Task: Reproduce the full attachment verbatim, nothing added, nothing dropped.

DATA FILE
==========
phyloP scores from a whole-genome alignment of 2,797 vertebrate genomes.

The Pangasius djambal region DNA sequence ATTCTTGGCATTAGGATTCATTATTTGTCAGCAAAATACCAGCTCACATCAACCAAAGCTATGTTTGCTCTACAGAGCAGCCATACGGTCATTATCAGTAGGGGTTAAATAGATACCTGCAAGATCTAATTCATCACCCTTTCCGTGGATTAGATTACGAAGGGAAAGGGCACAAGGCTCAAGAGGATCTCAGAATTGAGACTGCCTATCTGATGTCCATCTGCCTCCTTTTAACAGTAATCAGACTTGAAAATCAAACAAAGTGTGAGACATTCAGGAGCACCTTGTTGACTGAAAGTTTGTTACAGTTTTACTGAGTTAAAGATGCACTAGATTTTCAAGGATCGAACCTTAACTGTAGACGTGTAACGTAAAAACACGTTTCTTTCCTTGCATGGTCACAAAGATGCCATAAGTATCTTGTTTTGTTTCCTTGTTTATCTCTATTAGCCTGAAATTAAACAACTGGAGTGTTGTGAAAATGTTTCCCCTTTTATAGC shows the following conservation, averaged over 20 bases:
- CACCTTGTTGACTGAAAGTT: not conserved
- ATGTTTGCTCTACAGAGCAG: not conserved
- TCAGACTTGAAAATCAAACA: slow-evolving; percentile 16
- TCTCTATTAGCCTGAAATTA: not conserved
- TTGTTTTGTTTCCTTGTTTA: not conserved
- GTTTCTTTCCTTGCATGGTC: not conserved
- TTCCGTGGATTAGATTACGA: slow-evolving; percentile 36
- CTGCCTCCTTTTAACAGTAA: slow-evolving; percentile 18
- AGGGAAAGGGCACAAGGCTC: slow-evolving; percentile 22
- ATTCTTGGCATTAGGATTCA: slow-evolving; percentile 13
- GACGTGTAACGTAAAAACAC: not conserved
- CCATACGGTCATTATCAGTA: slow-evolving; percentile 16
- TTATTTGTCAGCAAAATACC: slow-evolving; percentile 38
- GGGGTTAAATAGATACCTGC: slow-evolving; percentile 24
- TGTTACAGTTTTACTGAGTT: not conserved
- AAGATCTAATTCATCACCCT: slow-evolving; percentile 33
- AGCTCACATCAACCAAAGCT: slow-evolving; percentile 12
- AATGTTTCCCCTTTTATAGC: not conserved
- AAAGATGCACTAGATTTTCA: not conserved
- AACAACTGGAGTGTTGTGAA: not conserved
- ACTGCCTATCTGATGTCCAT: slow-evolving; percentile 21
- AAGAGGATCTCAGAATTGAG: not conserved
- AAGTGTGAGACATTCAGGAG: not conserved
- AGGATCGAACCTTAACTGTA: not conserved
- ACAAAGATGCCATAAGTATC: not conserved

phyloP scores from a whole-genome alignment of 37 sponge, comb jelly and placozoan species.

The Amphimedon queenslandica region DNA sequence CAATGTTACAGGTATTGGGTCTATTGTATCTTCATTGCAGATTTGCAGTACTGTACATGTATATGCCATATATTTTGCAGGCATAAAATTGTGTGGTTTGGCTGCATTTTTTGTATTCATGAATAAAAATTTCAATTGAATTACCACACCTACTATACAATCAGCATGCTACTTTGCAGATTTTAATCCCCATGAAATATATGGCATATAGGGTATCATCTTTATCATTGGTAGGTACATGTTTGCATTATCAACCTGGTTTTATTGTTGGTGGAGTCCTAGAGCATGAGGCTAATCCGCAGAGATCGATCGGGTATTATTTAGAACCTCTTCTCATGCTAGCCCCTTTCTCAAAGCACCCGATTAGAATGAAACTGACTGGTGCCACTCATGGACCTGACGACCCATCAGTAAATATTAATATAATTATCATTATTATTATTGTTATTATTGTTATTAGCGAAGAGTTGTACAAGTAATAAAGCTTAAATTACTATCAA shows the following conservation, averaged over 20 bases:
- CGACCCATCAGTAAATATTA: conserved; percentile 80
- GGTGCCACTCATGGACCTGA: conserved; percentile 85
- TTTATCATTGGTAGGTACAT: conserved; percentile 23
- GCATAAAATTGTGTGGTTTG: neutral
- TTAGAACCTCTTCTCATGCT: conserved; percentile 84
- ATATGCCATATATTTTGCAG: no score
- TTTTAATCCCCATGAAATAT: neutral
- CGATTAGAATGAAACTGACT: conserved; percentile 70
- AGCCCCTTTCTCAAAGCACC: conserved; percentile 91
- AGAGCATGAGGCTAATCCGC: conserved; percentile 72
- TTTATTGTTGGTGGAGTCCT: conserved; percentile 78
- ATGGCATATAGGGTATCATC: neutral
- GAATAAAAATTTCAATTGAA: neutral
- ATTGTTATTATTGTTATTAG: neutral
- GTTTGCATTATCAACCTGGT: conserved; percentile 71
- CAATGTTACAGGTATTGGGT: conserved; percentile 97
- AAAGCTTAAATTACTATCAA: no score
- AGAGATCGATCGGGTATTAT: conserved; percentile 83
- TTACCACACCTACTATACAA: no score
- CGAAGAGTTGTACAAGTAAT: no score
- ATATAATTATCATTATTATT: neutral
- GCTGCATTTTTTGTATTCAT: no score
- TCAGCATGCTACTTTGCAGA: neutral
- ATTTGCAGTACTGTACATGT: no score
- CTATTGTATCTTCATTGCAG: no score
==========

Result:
phyloP scores from a whole-genome alignment of 2,797 vertebrate genomes.

The Pangasius djambal region DNA sequence ATTCTTGGCATTAGGATTCATTATTTGTCAGCAAAATACCAGCTCACATCAACCAAAGCTATGTTTGCTCTACAGAGCAGCCATACGGTCATTATCAGTAGGGGTTAAATAGATACCTGCAAGATCTAATTCATCACCCTTTCCGTGGATTAGATTACGAAGGGAAAGGGCACAAGGCTCAAGAGGATCTCAGAATTGAGACTGCCTATCTGATGTCCATCTGCCTCCTTTTAACAGTAATCAGACTTGAAAATCAAACAAAGTGTGAGACATTCAGGAGCACCTTGTTGACTGAAAGTTTGTTACAGTTTTACTGAGTTAAAGATGCACTAGATTTTCAAGGATCGAACCTTAACTGTAGACGTGTAACGTAAAAACACGTTTCTTTCCTTGCATGGTCACAAAGATGCCATAAGTATCTTGTTTTGTTTCCTTGTTTATCTCTATTAGCCTGAAATTAAACAACTGGAGTGTTGTGAAAATGTTTCCCCTTTTATAGC shows the following conservation, averaged over 20 bases:
- CACCTTGTTGACTGAAAGTT: not conserved
- ATGTTTGCTCTACAGAGCAG: not conserved
- TCAGACTTGAAAATCAAACA: slow-evolving; percentile 16
- TCTCTATTAGCCTGAAATTA: not conserved
- TTGTTTTGTTTCCTTGTTTA: not conserved
- GTTTCTTTCCTTGCATGGTC: not conserved
- TTCCGTGGATTAGATTACGA: slow-evolving; percentile 36
- CTGCCTCCTTTTAACAGTAA: slow-evolving; percentile 18
- AGGGAAAGGGCACAAGGCTC: slow-evolving; percentile 22
- ATTCTTGGCATTAGGATTCA: slow-evolving; percentile 13
- GACGTGTAACGTAAAAACAC: not conserved
- CCATACGGTCATTATCAGTA: slow-evolving; percentile 16
- TTATTTGTCAGCAAAATACC: slow-evolving; percentile 38
- GGGGTTAAATAGATACCTGC: slow-evolving; percentile 24
- TGTTACAGTTTTACTGAGTT: not conserved
- AAGATCTAATTCATCACCCT: slow-evolving; percentile 33
- AGCTCACATCAACCAAAGCT: slow-evolving; percentile 12
- AATGTTTCCCCTTTTATAGC: not conserved
- AAAGATGCACTAGATTTTCA: not conserved
- AACAACTGGAGTGTTGTGAA: not conserved
- ACTGCCTATCTGATGTCCAT: slow-evolving; percentile 21
- AAGAGGATCTCAGAATTGAG: not conserved
- AAGTGTGAGACATTCAGGAG: not conserved
- AGGATCGAACCTTAACTGTA: not conserved
- ACAAAGATGCCATAAGTATC: not conserved

phyloP scores from a whole-genome alignment of 37 sponge, comb jelly and placozoan species.

The Amphimedon queenslandica region DNA sequence CAATGTTACAGGTATTGGGTCTATTGTATCTTCATTGCAGATTTGCAGTACTGTACATGTATATGCCATATATTTTGCAGGCATAAAATTGTGTGGTTTGGCTGCATTTTTTGTATTCATGAATAAAAATTTCAATTGAATTACCACACCTACTATACAATCAGCATGCTACTTTGCAGATTTTAATCCCCATGAAATATATGGCATATAGGGTATCATCTTTATCATTGGTAGGTACATGTTTGCATTATCAACCTGGTTTTATTGTTGGTGGAGTCCTAGAGCATGAGGCTAATCCGCAGAGATCGATCGGGTATTATTTAGAACCTCTTCTCATGCTAGCCCCTTTCTCAAAGCACCCGATTAGAATGAAACTGACTGGTGCCACTCATGGACCTGACGACCCATCAGTAAATATTAATATAATTATCATTATTATTATTGTTATTATTGTTATTAGCGAAGAGTTGTACAAGTAATAAAGCTTAAATTACTATCAA shows the following conservation, averaged over 20 bases:
- CGACCCATCAGTAAATATTA: conserved; percentile 80
- GGTGCCACTCATGGACCTGA: conserved; percentile 85
- TTTATCATTGGTAGGTACAT: conserved; percentile 23
- GCATAAAATTGTGTGGTTTG: neutral
- TTAGAACCTCTTCTCATGCT: conserved; percentile 84
- ATATGCCATATATTTTGCAG: no score
- TTTTAATCCCCATGAAATAT: neutral
- CGATTAGAATGAAACTGACT: conserved; percentile 70
- AGCCCCTTTCTCAAAGCACC: conserved; percentile 91
- AGAGCATGAGGCTAATCCGC: conserved; percentile 72
- TTTATTGTTGGTGGAGTCCT: conserved; percentile 78
- ATGGCATATAGGGTATCATC: neutral
- GAATAAAAATTTCAATTGAA: neutral
- ATTGTTATTATTGTTATTAG: neutral
- GTTTGCATTATCAACCTGGT: conserved; percentile 71
- CAATGTTACAGGTATTGGGT: conserved; percentile 97
- AAAGCTTAAATTACTATCAA: no score
- AGAGATCGATCGGGTATTAT: conserved; percentile 83
- TTACCACACCTACTATACAA: no score
- CGAAGAGTTGTACAAGTAAT: no score
- ATATAATTATCATTATTATT: neutral
- GCTGCATTTTTTGTATTCAT: no score
- TCAGCATGCTACTTTGCAGA: neutral
- ATTTGCAGTACTGTACATGT: no score
- CTATTGTATCTTCATTGCAG: no score